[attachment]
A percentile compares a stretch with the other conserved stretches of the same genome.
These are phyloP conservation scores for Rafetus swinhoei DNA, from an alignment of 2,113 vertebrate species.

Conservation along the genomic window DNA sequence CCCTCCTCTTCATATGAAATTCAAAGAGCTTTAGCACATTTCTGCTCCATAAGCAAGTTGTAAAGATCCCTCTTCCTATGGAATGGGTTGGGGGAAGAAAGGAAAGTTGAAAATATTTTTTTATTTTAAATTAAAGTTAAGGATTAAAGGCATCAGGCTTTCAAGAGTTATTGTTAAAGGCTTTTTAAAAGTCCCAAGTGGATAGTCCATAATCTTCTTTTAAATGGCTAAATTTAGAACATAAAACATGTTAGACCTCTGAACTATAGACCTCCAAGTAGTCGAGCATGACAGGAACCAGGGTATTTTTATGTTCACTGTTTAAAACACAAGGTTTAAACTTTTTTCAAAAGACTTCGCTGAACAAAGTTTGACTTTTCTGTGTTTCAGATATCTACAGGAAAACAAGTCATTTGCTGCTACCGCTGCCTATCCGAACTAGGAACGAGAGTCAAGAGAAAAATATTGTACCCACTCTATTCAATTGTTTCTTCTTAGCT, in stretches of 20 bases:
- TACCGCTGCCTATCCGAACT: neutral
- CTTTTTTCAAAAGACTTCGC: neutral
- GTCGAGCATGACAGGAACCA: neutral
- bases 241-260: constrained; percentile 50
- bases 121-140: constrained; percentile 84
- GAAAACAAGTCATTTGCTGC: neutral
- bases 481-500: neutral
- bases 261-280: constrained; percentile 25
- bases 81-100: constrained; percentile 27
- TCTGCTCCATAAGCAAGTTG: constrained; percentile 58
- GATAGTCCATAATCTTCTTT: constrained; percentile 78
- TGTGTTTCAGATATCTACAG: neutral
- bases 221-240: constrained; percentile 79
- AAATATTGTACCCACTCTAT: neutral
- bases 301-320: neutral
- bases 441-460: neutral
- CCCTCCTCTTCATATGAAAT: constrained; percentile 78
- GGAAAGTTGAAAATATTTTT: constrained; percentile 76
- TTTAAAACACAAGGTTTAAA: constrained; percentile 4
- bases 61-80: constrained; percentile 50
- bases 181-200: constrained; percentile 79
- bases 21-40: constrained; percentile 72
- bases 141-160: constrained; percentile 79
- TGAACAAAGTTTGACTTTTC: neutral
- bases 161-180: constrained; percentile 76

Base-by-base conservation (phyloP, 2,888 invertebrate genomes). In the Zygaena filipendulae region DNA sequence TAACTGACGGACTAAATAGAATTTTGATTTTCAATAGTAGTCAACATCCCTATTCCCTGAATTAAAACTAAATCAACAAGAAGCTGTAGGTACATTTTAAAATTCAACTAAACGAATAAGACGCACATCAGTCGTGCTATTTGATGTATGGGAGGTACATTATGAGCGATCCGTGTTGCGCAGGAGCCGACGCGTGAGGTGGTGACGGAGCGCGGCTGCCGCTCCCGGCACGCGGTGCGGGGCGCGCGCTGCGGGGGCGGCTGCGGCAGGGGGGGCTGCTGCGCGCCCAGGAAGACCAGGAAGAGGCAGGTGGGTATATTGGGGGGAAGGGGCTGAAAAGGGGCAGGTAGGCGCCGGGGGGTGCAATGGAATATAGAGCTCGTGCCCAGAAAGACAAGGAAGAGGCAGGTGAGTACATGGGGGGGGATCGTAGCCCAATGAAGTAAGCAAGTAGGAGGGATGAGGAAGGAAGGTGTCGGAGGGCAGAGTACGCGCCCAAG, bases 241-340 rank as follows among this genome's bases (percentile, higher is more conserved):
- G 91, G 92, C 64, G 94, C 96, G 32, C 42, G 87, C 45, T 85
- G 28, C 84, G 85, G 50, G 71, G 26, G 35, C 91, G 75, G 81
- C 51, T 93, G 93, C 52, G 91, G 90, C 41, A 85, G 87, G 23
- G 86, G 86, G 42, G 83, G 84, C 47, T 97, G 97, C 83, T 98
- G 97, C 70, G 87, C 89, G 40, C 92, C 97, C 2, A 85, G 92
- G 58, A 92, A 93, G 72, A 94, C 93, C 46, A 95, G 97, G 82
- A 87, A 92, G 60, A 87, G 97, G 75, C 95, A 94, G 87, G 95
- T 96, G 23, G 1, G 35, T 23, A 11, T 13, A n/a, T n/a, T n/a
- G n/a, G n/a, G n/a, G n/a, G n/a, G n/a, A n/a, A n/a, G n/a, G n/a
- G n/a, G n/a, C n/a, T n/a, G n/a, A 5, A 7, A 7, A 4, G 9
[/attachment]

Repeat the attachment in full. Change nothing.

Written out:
A percentile compares a stretch with the other conserved stretches of the same genome.
These are phyloP conservation scores for Rafetus swinhoei DNA, from an alignment of 2,113 vertebrate species.

Conservation along the genomic window DNA sequence CCCTCCTCTTCATATGAAATTCAAAGAGCTTTAGCACATTTCTGCTCCATAAGCAAGTTGTAAAGATCCCTCTTCCTATGGAATGGGTTGGGGGAAGAAAGGAAAGTTGAAAATATTTTTTTATTTTAAATTAAAGTTAAGGATTAAAGGCATCAGGCTTTCAAGAGTTATTGTTAAAGGCTTTTTAAAAGTCCCAAGTGGATAGTCCATAATCTTCTTTTAAATGGCTAAATTTAGAACATAAAACATGTTAGACCTCTGAACTATAGACCTCCAAGTAGTCGAGCATGACAGGAACCAGGGTATTTTTATGTTCACTGTTTAAAACACAAGGTTTAAACTTTTTTCAAAAGACTTCGCTGAACAAAGTTTGACTTTTCTGTGTTTCAGATATCTACAGGAAAACAAGTCATTTGCTGCTACCGCTGCCTATCCGAACTAGGAACGAGAGTCAAGAGAAAAATATTGTACCCACTCTATTCAATTGTTTCTTCTTAGCT, in stretches of 20 bases:
- TACCGCTGCCTATCCGAACT: neutral
- CTTTTTTCAAAAGACTTCGC: neutral
- GTCGAGCATGACAGGAACCA: neutral
- bases 241-260: constrained; percentile 50
- bases 121-140: constrained; percentile 84
- GAAAACAAGTCATTTGCTGC: neutral
- bases 481-500: neutral
- bases 261-280: constrained; percentile 25
- bases 81-100: constrained; percentile 27
- TCTGCTCCATAAGCAAGTTG: constrained; percentile 58
- GATAGTCCATAATCTTCTTT: constrained; percentile 78
- TGTGTTTCAGATATCTACAG: neutral
- bases 221-240: constrained; percentile 79
- AAATATTGTACCCACTCTAT: neutral
- bases 301-320: neutral
- bases 441-460: neutral
- CCCTCCTCTTCATATGAAAT: constrained; percentile 78
- GGAAAGTTGAAAATATTTTT: constrained; percentile 76
- TTTAAAACACAAGGTTTAAA: constrained; percentile 4
- bases 61-80: constrained; percentile 50
- bases 181-200: constrained; percentile 79
- bases 21-40: constrained; percentile 72
- bases 141-160: constrained; percentile 79
- TGAACAAAGTTTGACTTTTC: neutral
- bases 161-180: constrained; percentile 76

Base-by-base conservation (phyloP, 2,888 invertebrate genomes). In the Zygaena filipendulae region DNA sequence TAACTGACGGACTAAATAGAATTTTGATTTTCAATAGTAGTCAACATCCCTATTCCCTGAATTAAAACTAAATCAACAAGAAGCTGTAGGTACATTTTAAAATTCAACTAAACGAATAAGACGCACATCAGTCGTGCTATTTGATGTATGGGAGGTACATTATGAGCGATCCGTGTTGCGCAGGAGCCGACGCGTGAGGTGGTGACGGAGCGCGGCTGCCGCTCCCGGCACGCGGTGCGGGGCGCGCGCTGCGGGGGCGGCTGCGGCAGGGGGGGCTGCTGCGCGCCCAGGAAGACCAGGAAGAGGCAGGTGGGTATATTGGGGGGAAGGGGCTGAAAAGGGGCAGGTAGGCGCCGGGGGGTGCAATGGAATATAGAGCTCGTGCCCAGAAAGACAAGGAAGAGGCAGGTGAGTACATGGGGGGGGATCGTAGCCCAATGAAGTAAGCAAGTAGGAGGGATGAGGAAGGAAGGTGTCGGAGGGCAGAGTACGCGCCCAAG, bases 241-340 rank as follows among this genome's bases (percentile, higher is more conserved):
- G 91, G 92, C 64, G 94, C 96, G 32, C 42, G 87, C 45, T 85
- G 28, C 84, G 85, G 50, G 71, G 26, G 35, C 91, G 75, G 81
- C 51, T 93, G 93, C 52, G 91, G 90, C 41, A 85, G 87, G 23
- G 86, G 86, G 42, G 83, G 84, C 47, T 97, G 97, C 83, T 98
- G 97, C 70, G 87, C 89, G 40, C 92, C 97, C 2, A 85, G 92
- G 58, A 92, A 93, G 72, A 94, C 93, C 46, A 95, G 97, G 82
- A 87, A 92, G 60, A 87, G 97, G 75, C 95, A 94, G 87, G 95
- T 96, G 23, G 1, G 35, T 23, A 11, T 13, A n/a, T n/a, T n/a
- G n/a, G n/a, G n/a, G n/a, G n/a, G n/a, A n/a, A n/a, G n/a, G n/a
- G n/a, G n/a, C n/a, T n/a, G n/a, A 5, A 7, A 7, A 4, G 9